All dressed up Carefully chosen grad dresses that will never see a dance floor a stark reminder of students' losses this year

Alexa Craig knew she’d found The Dress the moment she stepped into it.

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Hey there, time traveller!
This article was published 25/06/2021 (706 days ago), so information in it may no longer be current.

Alexa Craig knew she’d found The Dress the moment she stepped into it.

It was a crisp day in late fall, and she and her mom had only begun shopping for grad dresses. But it was the third dress in the first store that ended up being the runaway winner: a sparkly plunge-neck stunner in fire-engine red.

“I actually I couldn’t bring myself to get out of the dress because I liked it so much,” says the 17-year-old Collège Béliveau grad during a Zoom call in June. Craig is sitting on her bed, doing yet another virtual call in a year defined by them. Affixed to the corner of her white bedframe is a bright green circle. “I’m COVID-19 vaccinated.”

MIKAELA MACKENZIE / WINNIPEG FREE PRESS Alexa Craig is one of thousands of Winnipeg grads who said yes to the dress, only for public health to say no to gatherings.

The vaccination sticker, the grad dress — these were supposed to represent the light at the end of the tunnel after months of remote learning, anxiety and uncertainty owing to a pandemic that still has us in its jaws. But Craig is now one of thousands of Winnipeg grads who said yes to the dress only for public health to say no to public gatherings amid stubbornly high case counts and test positivity rates. For the second June in a row, the pandemic has stripped graduates of that North American rite of passage, the grad dinner and dance, that marks the end of childhood and the beginning of adulthood.

“It’s sad,” says DeeDee Hunt, the manager of Stella’s Bridal & Evening Collections on Portage Avenue. “They’re missing their chance, their grad. It happens one time. The brides have my deep, deep sympathies as well but, technically speaking, you can get married any time. Your Grade 12 grad happens once in a lifetime.”

And the grad dress — as well as the Cinderella transformation that happens via satin and chiffon, tulle and taffeta, sequins and lace — is the crown jewel of this tradition. As Hunt says, the grad dress is iconic.

The vibe heading into this year’s graduation season has been mixed, Hunt says, as students pick up the dresses they bought months ago and had altered to fit them just so. She sold a dress to a grad one morning in June — an optimist in our midst — “but then I have others who are coming in and they’re fighting back tears, because they know that they’re not going to be able to wear the dress at all or in the manner that they have been planning for,” she says.

MIKAELA MACKENZIE / WINNIPEG FREE PRESS Alexa Craig will study at John Molson School of Business at Concordia University in Montreal.

“It’s kind of like the reward for 12 years of hard work is you get this big party and you get to wear this beautiful gown. And because of the current circumstances, they get nothing.”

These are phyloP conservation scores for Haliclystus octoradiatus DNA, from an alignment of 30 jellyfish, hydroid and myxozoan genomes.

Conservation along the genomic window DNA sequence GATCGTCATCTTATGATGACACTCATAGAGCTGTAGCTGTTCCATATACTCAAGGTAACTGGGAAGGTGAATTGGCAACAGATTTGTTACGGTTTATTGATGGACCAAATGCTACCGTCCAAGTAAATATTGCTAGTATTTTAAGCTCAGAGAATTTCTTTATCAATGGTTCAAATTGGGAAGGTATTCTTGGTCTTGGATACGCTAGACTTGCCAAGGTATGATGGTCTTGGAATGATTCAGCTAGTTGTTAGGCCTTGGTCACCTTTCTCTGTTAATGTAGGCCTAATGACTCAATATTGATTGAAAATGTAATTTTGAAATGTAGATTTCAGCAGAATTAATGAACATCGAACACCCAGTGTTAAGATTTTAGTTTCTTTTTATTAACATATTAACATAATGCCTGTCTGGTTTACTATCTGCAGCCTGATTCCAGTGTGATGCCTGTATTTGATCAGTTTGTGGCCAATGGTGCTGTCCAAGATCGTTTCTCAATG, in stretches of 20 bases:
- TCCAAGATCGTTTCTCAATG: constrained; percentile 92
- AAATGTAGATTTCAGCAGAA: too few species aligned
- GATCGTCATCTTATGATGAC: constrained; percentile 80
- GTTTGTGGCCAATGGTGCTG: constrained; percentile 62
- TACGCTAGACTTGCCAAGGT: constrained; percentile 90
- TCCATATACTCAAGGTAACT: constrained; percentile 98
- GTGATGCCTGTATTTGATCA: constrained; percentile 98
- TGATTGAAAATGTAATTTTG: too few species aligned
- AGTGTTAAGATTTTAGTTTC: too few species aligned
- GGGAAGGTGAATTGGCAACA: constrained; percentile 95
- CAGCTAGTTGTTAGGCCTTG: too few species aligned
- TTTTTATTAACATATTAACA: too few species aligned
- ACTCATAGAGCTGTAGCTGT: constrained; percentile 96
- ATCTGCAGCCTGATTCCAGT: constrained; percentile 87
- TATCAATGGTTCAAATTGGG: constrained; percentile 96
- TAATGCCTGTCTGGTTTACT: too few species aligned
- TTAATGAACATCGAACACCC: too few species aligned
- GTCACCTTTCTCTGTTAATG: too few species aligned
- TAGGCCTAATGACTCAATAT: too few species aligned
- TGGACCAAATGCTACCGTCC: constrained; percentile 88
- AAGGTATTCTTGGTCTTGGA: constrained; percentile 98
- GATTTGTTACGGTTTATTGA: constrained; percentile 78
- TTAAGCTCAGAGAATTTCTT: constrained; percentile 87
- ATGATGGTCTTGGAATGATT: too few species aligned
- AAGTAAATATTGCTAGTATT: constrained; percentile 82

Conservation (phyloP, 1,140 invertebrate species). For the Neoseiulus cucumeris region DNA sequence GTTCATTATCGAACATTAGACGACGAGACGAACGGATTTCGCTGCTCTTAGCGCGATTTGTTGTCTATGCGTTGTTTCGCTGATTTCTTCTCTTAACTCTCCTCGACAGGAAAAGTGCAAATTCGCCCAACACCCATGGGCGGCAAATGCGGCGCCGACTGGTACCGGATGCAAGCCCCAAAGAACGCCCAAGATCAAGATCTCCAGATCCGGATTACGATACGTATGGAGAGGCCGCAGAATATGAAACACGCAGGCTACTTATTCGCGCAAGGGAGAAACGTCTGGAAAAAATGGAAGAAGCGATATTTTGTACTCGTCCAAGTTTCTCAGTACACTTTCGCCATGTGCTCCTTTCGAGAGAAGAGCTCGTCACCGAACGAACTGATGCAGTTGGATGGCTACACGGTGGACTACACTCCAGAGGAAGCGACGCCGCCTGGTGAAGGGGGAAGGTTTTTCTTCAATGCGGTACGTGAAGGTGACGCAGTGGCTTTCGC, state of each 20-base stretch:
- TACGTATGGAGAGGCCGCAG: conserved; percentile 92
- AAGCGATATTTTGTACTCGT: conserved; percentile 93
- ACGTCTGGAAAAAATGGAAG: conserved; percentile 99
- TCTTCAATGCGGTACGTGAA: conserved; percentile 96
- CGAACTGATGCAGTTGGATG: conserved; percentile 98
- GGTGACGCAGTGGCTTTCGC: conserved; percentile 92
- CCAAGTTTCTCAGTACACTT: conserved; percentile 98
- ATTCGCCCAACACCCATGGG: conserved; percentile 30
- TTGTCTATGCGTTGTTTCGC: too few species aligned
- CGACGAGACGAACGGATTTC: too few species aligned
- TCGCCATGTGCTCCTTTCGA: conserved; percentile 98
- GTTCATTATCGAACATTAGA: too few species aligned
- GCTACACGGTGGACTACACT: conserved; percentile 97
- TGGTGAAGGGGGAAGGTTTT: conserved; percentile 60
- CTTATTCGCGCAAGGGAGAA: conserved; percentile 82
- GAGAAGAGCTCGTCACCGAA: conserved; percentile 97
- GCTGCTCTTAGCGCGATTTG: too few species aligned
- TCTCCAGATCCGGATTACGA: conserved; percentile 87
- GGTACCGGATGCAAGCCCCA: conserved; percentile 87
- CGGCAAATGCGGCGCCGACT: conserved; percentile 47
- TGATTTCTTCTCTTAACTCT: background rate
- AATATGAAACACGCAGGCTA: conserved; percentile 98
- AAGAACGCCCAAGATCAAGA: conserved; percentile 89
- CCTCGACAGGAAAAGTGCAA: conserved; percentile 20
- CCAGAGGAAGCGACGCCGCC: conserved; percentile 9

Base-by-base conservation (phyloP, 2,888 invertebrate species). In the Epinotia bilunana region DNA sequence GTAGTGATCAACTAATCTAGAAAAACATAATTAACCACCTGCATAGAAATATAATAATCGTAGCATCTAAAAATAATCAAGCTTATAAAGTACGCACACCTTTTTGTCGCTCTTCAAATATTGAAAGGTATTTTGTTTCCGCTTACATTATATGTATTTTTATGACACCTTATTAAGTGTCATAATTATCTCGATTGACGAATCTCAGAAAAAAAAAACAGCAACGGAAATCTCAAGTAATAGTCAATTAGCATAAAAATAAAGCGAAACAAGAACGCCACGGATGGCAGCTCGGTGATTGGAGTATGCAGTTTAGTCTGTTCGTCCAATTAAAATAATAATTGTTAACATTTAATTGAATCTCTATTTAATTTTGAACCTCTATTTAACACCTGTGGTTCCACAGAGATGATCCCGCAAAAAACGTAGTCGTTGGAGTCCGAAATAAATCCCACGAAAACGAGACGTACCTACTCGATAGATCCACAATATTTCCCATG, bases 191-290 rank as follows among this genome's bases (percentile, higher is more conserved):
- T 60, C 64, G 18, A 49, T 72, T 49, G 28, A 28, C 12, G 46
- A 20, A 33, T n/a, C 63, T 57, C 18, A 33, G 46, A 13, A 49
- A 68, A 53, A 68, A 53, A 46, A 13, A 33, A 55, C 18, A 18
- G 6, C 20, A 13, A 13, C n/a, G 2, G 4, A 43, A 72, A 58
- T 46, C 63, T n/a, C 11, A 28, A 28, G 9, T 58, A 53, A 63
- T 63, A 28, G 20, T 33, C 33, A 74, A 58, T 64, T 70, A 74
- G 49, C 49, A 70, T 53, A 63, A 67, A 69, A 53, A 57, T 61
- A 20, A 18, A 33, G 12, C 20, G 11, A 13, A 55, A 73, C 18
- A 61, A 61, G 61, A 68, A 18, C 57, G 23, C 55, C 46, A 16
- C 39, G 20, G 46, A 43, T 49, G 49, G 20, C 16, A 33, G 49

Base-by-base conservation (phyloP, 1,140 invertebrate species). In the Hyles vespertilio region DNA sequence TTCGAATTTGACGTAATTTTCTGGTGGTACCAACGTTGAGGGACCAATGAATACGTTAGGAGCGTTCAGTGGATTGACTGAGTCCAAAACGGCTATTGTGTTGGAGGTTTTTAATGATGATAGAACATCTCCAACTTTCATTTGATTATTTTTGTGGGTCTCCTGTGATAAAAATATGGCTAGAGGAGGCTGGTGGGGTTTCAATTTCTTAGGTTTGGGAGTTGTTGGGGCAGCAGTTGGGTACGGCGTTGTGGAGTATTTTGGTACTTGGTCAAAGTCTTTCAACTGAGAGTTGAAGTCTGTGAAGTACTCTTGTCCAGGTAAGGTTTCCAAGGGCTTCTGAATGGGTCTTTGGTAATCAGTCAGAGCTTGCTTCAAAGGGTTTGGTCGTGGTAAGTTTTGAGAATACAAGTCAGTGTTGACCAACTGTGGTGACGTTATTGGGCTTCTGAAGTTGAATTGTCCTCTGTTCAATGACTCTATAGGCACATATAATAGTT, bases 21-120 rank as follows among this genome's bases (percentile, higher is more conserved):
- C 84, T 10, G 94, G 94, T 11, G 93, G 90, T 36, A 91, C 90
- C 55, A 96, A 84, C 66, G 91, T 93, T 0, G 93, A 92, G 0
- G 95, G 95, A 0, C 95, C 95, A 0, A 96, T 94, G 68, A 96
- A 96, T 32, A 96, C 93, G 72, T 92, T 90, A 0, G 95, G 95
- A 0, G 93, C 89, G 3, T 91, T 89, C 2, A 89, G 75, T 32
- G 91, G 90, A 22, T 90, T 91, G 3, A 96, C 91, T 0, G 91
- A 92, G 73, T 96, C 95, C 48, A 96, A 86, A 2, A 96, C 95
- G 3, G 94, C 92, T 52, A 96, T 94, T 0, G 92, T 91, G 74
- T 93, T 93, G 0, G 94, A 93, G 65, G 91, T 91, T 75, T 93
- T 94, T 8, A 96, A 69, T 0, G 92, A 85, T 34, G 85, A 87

For the grads themselves, those current realities have been met with disappointment and resignation.

“I’ve had this conversation so many times, that grad just doesn’t feel like it’s as big of a deal as it should be,” Craig says. “Which sucks, but it’s the way it is.”

• • •

Unlike the Class of 2020, which would have had a fairly normal senior year until March, the Class of 2021 has been navigating a school year bookended by the second and third waves of the pandemic.

After COVID-19 ruined the end of Grade 11, Craig says it felt good to be back in school in September to start her senior year. But by December, when the second wave crested in Manitoba, things were looking increasingly grim.

“Then it was like, OK, this is pretty much the worst possible case scenario for graduating year,” Craig says. “And I think, as we’re gearing up to June, even just looking through old yearbooks and just seeing everything that we’ve missed, or that we should have been a part of. Even just like something simple as a senior prank day. That’s not even in question for us because it’s just not possible.”

Alexis Abraham echoes that thought. “It was kind of boring, to be honest,” she says of her senior year.

MIKAELA MACKENZIE / WINNIPEG FREE PRESS Alexis Abraham in her grad dress at her home in Winnipeg.

Alexis and her identical twin sister, Adara Abraham, 18, are graduating from Murdoch MacKay Collegiate this June. The twins have been there for each other through all kinds of major life events — including their family’s move to the city from Black River First Nation, which is about two hours northeast of Winnipeg, six years ago — and finishing high school amid a global pandemic is no exception.

They bought their dresses together, too. “When we were grad dress shopping, we didn’t know if there was going to be a grad,” Alexis says. “All I did was hope.”

Alexis and Adara may be identical, but their dresses could not be more different. Alexis chose a gorgeous pale pink strapless ballgown with appliquéd roses and vines climbing all over it. Adara, meanwhile, went with a striking, icy-blue, off-the-shoulder gown with silver detailing along the bodice.

“I didn’t know what dress Adara was trying on so, when we walked out of the change room, it was really exciting,” Alexis says. The big reveal to each other is a memory they’ll cherish.


MIKAELA MACKENZIE / WINNIPEG FREE PRESS Lauren McIlroy’s mom helps her get her dress done up at their home in La Salle.

Lauren McIlroy, 18, is graduating from St. John’s-Ravenscourt School. She’s disappointed about the cancellation of grad, but she’s had a whole year to come to terms with it. She’s feeling itchy to move on.

The past year has been a mix of in-person and remote learning for McIlroy. When she was in school, she was mostly confined to her classroom. “And, of course, there’s no clubs or activities or breaks, and you can’t go sit with your friends at lunch. It really took the fun out of school,” she says over Zoom. She ultimately chose to go remote for the rest of the year.

“It’s kind of been an up-and-down year in terms of just adjusting to different modes of learning,” she says. “I like to think I’m pretty adaptable, but it certainly hasn’t been easy.”